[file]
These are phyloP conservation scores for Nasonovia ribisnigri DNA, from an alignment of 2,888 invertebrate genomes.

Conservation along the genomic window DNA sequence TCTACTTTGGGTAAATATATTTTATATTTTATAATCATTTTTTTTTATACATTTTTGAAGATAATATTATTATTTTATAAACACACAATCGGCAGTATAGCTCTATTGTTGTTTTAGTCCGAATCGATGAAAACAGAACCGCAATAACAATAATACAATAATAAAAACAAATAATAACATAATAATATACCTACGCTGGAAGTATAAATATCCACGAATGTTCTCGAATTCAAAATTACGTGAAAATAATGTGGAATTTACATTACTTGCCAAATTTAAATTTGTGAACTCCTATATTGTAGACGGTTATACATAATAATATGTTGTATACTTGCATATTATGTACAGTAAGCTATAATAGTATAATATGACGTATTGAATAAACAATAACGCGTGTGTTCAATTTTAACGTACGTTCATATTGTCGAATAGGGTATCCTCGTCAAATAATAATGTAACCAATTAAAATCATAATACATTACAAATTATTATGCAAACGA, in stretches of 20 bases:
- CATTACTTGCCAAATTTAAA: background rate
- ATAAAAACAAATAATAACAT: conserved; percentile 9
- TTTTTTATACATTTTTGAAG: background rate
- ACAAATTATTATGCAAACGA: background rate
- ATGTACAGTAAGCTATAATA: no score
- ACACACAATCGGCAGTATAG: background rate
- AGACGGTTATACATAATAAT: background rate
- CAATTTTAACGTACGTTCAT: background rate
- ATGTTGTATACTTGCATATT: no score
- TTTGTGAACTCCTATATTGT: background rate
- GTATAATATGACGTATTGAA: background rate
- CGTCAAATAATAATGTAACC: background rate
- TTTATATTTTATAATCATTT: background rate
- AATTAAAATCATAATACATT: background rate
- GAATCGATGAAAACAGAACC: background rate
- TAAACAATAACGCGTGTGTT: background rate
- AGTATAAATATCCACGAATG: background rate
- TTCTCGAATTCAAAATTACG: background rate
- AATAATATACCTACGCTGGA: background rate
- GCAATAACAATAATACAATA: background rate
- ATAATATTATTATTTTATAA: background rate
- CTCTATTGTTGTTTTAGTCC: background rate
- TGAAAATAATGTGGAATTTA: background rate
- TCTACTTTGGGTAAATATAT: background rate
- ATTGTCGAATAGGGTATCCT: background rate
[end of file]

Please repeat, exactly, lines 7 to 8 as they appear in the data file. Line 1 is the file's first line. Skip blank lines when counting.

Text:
- ATGTACAGTAAGCTATAATA: no score
- ACACACAATCGGCAGTATAG: background rate